The Growth Imperative
With inequality widening and resentment rising in rich and developing countries alike, what can governments do to nurture a large and stabilizing middle class? Are the United States and Europe facing a Japan-style lost decade of lower growth and higher unemployment? Are multinational businesses impossible to tax? Do the advocates of free trade overstate its benefits?
Everyone acknowledges that the world economy is beset with grave challenges. Many believe that today's chronic global imbalances - huge deficits in developed countries and massive surpluses in the major emerging-market economies - herald a period of epochal change. With the US facing its worst economic downturn since the Great Depression, Europe unable to resolve fundamental issues of policy and governance, and Japan mired in stagnation, the coming global shifts demand not only leaders who can transcend political self-interest, but also thinkers who are willing and able to challenge received wisdom.
Laura Tyson is one of the rare economic visionaries who can articulate the global economy's long-term priorities, while never losing sight of its short-term needs. The first female Chair of the US President's Council of Economic Advisers (under Bill Clinton), Laura Tyson regularly foresees what others miss - or dismiss. In 1992, for example, she called attention to America's declining competitiveness, which, two decades (and two financial booms) later, has emerged as the key obstacle to robust economic recovery in the US.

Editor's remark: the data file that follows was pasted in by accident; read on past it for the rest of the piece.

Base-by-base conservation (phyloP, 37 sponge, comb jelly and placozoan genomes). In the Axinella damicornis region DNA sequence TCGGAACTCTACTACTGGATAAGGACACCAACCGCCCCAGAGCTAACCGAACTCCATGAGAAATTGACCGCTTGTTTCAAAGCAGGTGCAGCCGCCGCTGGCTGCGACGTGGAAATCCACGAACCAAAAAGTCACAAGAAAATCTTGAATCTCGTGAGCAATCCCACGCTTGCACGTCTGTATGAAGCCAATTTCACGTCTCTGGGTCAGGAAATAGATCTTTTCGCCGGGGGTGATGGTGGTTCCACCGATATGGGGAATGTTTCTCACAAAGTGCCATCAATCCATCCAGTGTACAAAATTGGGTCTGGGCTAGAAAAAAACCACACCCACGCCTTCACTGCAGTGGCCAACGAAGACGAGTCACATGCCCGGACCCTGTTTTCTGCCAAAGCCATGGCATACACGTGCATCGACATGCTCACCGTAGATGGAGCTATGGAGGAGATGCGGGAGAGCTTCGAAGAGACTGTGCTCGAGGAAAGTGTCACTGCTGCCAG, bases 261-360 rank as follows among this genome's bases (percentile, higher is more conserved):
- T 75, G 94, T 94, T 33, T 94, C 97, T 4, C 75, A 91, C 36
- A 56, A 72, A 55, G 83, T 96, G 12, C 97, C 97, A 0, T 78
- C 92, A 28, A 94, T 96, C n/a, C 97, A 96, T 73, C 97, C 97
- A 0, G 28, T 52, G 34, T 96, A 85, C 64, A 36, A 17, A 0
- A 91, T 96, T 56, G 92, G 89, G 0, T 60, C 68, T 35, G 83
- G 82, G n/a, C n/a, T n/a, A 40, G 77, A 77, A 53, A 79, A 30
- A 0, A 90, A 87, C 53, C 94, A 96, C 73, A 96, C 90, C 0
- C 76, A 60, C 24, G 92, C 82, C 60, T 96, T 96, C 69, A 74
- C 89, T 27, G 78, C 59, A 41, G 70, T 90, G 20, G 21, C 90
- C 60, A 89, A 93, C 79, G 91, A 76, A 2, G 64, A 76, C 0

Every month, in The Growth Imperative, written exclusively for Project Syndicate, Laura Tyson, a professor at the Haas School of Business at the University of California, Berkeley, and former dean of the London Business School, brings to bear more than 40 years of experience as a leading US policymaker and one of the world's most astute economic observers. In this unprecedentedly precarious period for the world economy, her insights, rendered in an accessible and engaging style, have never been more valuable.Read More Read Less